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Charles S. Clark

Senior Correspondent Charles S. Clark joined Government Executive in the fall of 2009. He has been on staff at The Washington Post, Congressional Quarterly, National Journal, Time-Life Books, Tax Analysts, the Association of Governing Boards of Universities and Colleges, and the National Center on Education and the Economy. He has written or edited online news, daily news stories, long features, wire copy, magazines, books, and organizational media strategies.
Results 3051-3060 of 3527

No leeway on contractor campaign gifts

April 20, 2012 A district judge’s rejection of a request by three federal contract employees to temporarily relax a long-standing ban on contractor campaign contributions likely prolongs the uncertainty on the issue during the first full election cycle since the Supreme Court’s landmark 2010 Citizens United v. Federal Election Commission ruling on corporations...

Amid scandal and shrinking budgets, senator asks if GSA can get its work done

April 18, 2012 As the General Services Administration struggles to recover from the scandal over a lavish training conference, it also faces a shrinking administrative and buildings budget and some politically tough policy decisions, a senator said Wednesday at the fourth in a series of GSA hearings this week. Sen. Dick Durbin, D-Ill.,...

Senior executives reopen debate over STOCK Act

April 18, 2012 Two weeks after President Obama signed the Stop Trading on Congressional Knowledge Act, leaders of the Senior Executives Association have written congressional oversight leaders requesting repeal of two provisions requiring federal employees to disclose financial information, calling them “burdensome, complex and, most important, unnecessarily invasive of personal privacy.” At least...

Transparency or 'fishing'? Demand for agency conference data questioned

April 17, 2012 A far-reaching document request to 23 agencies sent on April 10 by House Oversight and Government Reform Chairman Darrell Issa, R-Calif., may be an expensive burden on agencies for a mere “fishing expedition,” observers told Government Executive. As he prepared for this week’s hearings on the General Services Administration’s $820,000...

Las Vegas conference billed as the exception to the rule

April 17, 2012 Robert Peck, the cashiered commissioner of the Public Buildings Service at the heart of the scandal over lavish conference spending by the General Services Administration, said Tuesday that he is “deeply troubled and disappointed by the excessive and inappropriate costs” of the October 2010 event in Las Vegas. Peck called...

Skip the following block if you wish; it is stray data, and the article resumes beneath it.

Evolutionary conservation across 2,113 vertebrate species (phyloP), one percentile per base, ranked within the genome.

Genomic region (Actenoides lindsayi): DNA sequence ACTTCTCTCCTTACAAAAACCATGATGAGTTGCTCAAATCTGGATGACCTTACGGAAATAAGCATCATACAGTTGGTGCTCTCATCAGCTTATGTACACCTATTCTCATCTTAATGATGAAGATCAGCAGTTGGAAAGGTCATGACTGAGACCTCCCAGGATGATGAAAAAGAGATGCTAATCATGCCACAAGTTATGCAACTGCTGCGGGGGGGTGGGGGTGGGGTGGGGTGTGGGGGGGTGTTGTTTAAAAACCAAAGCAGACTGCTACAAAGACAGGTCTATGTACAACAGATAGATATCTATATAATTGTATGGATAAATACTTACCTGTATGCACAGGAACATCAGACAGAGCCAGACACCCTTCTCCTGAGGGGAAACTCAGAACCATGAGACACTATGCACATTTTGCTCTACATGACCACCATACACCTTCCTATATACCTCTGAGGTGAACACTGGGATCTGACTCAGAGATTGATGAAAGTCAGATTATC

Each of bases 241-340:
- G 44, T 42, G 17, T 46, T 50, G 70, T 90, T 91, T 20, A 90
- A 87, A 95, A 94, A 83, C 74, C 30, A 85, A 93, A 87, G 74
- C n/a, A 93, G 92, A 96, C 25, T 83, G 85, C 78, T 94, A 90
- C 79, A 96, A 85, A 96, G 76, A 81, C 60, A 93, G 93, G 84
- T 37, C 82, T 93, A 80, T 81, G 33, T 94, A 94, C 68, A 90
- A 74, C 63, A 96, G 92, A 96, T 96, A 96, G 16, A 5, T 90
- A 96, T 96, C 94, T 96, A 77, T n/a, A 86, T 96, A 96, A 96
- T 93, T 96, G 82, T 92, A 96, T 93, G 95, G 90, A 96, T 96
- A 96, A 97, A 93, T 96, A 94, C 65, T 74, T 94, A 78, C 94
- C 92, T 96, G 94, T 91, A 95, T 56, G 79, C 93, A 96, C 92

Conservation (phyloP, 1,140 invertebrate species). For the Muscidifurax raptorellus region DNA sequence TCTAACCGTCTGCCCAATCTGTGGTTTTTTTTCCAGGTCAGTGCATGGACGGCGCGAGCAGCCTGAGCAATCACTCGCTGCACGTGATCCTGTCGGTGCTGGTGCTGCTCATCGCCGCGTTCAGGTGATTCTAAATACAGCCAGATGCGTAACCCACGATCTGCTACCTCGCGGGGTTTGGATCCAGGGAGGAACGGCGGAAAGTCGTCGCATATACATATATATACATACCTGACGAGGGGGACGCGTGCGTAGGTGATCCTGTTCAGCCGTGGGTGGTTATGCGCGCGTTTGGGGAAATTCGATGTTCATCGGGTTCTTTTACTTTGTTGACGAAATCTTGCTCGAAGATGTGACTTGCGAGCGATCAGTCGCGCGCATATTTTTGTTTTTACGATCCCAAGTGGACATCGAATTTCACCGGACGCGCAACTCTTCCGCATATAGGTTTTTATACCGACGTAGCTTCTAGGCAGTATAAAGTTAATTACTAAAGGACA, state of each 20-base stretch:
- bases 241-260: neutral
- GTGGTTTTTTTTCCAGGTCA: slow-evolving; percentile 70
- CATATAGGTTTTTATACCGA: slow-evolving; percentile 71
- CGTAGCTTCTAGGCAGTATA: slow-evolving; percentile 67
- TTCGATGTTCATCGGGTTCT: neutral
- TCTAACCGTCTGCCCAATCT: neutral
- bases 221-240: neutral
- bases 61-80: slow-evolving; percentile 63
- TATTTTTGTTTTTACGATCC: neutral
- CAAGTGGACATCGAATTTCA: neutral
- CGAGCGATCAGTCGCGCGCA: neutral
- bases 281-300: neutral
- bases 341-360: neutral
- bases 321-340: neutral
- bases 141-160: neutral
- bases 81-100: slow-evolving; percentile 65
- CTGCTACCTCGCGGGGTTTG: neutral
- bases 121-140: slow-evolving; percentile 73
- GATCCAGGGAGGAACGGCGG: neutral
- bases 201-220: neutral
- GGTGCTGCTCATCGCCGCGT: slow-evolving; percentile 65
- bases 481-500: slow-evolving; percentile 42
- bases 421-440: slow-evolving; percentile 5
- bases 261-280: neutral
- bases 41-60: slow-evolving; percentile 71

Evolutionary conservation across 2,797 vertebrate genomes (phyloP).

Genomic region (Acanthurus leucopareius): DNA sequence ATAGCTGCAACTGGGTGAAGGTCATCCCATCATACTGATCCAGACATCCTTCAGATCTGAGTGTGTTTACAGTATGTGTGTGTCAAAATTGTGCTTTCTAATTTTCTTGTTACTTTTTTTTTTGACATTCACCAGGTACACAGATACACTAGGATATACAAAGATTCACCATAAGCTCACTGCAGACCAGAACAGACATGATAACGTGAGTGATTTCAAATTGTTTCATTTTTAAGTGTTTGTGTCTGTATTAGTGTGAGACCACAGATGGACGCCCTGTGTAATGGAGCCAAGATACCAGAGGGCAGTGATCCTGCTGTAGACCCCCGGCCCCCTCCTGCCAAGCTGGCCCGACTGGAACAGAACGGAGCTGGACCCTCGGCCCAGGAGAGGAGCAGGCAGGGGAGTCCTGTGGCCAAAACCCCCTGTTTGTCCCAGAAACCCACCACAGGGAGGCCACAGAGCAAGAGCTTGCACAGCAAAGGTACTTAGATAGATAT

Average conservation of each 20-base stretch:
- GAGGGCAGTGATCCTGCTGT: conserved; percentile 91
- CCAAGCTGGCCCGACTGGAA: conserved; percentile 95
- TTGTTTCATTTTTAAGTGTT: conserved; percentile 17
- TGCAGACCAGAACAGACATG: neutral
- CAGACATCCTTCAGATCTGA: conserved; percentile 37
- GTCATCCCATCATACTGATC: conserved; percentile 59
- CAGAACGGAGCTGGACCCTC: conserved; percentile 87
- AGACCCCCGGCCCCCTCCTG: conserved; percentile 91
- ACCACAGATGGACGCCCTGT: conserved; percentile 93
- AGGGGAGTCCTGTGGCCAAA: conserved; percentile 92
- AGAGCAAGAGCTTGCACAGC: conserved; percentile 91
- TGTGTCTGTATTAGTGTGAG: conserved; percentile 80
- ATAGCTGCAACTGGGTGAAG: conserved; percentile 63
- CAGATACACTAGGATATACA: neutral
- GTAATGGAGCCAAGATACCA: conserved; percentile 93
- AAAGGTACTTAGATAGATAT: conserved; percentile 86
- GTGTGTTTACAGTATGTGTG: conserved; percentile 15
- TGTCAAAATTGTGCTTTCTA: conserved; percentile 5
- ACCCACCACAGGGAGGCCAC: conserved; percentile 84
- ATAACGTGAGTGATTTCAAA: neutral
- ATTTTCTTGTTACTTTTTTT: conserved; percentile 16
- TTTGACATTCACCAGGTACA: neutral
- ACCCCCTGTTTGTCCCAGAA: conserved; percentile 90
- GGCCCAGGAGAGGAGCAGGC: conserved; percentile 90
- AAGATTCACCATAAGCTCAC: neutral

GSA leaders apologize for spending at Las Vegas conference

April 16, 2012 Jeff Neely, the federal executive at the center of the overspending scandal at the General Services Administration, invoked his Fifth Amendment rights before a congressional panel on Monday while former GSA Administrator Martha Johnson struggled to explain why Neely was given a $9,000 bonus before being placed on administrative leave....

Pentagon defends approach to tax-delinquent contractors

April 16, 2012 The Defense Department’s current procedures for deciding whether to crack down on contractors that owe back taxes is working as intended, Frank Kendall, acting Defense undersecretary for acquisitions, logistics and technology, said in a newly released response to inquiries from lawmakers. Sens. Tom Carper, D-Del., and Tom Coburn, R-Okla., wrote...

Blast From a Past TSA Chief

April 16, 2012 Kip Hawley, who headed the not-always-beloved Transportation Security Administration from 2005 to 2009, took to the pages of the Wall Street Journal this weekend to air a flurry of recommendations on how to fix the nation’s “broken” airport security. “More than a decade after 9/11, it is a national embarrassment...

Report: IG has referred GSA scandal to Justice Department

April 13, 2012 Brian Miller, the General Services Administration's inspector general, has referred aspects of the expanding scandal over GSA’s wasteful conference spending to the Justice Department for possible criminal charges, Federal Times reports in an exclusive. The publication cited a congressional source familiar with the investigation. A Justice Department spokeswoman reached by...

Consumer Financial Protection Bureau draws ire from allies

April 13, 2012 Accustomed to attacks from congressional Republicans who opposed its creation, the Consumer Financial Protection now finds itself at odds with some in the consumer advocacy community over a new rule on credit card fees. On Thursday, CFPB requested public comment on a proposed rule regarding fees credit card issuers could...